Thursday, June 9, 2016

Humanizing And Dehumanizing Abusers

A Terrible Crime

No other crime operates or has the same effects that child abuse does. Any kind of abuse. Abuse twists the reality of the child so that the abusive acts seem normal, and normal actions on their part seem wrong. It changes the child's beliefs, so that they do not believe accurate things about themselves and the world. They may come to see the abuse as their fault, or they may come to think that they enjoy it, and that others would enjoy it. It is an act that dehumanizes children by making them an outlet for an adult or older child's frustrations, struggles, and desperation.

Sexual Abusers: Why They Abuse

When talking about child sexual abuse and how to prevent it, it is vitally important to know why it occurs. This is not so we can blame some systematic failing or the circumstances in the abuser's life. It is so that we can know how and why it happens, so that those how's and why's can be avoided. I have seen many, many researchers who study sexuality, sexual abuse, and work with sexual offenders state that people who abuse children (or rape, or commit other sexual offenses against other people) do so when they are at their most desperate for a variety of reasons.

For some, they recently went through a divorce, and the child abused was an easily accessible outlet for the frustration and pain the divorce caused. The abuse was a coping mechanism. For others, they seek out women to victimize because their idea is that the woman will enjoy the experience and think that they would be impressed with them. For some, the abuse or rape was purely situational: The opportunity to be alone with the victim was there, and they were struggling with some other issue and thought that taking the opportunity to victimize someone would help them cope.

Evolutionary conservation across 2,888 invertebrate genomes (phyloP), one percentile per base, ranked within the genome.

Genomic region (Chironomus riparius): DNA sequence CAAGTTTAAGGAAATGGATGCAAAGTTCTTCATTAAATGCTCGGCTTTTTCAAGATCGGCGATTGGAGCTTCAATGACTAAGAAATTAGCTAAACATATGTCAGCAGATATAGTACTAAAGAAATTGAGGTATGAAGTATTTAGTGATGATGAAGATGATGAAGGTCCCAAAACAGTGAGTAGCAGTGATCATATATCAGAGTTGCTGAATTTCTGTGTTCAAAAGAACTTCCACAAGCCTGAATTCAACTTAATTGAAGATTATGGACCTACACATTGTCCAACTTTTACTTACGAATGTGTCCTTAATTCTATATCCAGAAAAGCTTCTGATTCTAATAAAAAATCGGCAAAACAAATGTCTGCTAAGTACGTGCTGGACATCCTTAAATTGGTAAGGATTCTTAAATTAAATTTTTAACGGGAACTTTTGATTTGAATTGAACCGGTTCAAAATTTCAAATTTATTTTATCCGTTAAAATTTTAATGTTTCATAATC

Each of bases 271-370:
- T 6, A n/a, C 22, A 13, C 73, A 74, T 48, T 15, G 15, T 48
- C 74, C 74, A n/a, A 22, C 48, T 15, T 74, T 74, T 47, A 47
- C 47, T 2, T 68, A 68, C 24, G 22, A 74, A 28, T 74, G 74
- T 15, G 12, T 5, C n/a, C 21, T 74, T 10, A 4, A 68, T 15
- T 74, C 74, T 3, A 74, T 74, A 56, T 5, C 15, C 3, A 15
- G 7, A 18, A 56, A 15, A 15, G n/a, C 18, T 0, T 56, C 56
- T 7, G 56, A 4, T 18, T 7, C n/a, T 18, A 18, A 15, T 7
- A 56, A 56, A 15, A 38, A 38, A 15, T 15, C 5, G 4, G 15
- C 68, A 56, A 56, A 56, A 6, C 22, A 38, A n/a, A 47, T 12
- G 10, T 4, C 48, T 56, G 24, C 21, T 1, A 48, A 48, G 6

It really does not matter what the reason for the desperation is. Divorce, marital issues, work issues, social struggles, undiagnosed mental health needs... the list could be endless. The bottom line is that these people made terrible choices that affected other people terribly.

The Media's Spin

The media loves to refer to people who rape people as rapists. They love to refer to sexual abusers as pedophiles. They love to refer to people who have kidnapped as kidnappers, regardless of the reason for the kidnapping (usually due to a conflict in custody, not some dark, evil desire to have a sex slave or whatever). Using any of these terms, including sexual abusers, implies that these people are what their behavior is. It unconsciously says to us all that these people, if given the chance, would do nothing but abuse children, or rape people, or kidnap people. That applies to other crimes as well: Robbery, thievery, murder, assault... if you did it, you are automatically defined as such, for the rest of your life. You are now a criminal.

The reality is flipped. Those that sexually abuse children are usually not sexually attracted to the children that they abuse. That is true in the majority of cases. Those that are in fact sexually attracted to children do not abuse children. That is true according to the estimates and numbers we have available. So referring to those that sexually abuse children as pedophiles, implying that their actions are the result of an unchosen sexual attraction, is totally inaccurate. Not only does it fail to describe those that sexually abuse children accurately, it minimizes the sexual abuse that was done to the child by making it seem like the result of an unchosen sexual attraction rather than a conscious choice. Such stigmatizing and inaccurate language must end.

Dehumanizing Criminals

The problem with this is that it dehumanizes criminals, and makes them seem like monsters. Only a rapist could do something like that to a child, there is no way the next-door neighbor could do something like that! We know Bill, he would never harm anyone! Shock and surprise are very common themes in the discovery of sexual crimes. Part of this is because the perpetrators of such crimes put up a facade to tell all of us that they are really fine and not struggling with something. Oh, but that touches a nerve, does it not? Everyone does that. They say they are fine, when really they are depressed and lonely. They say they are doing great, even when they are furious that they just lost their job.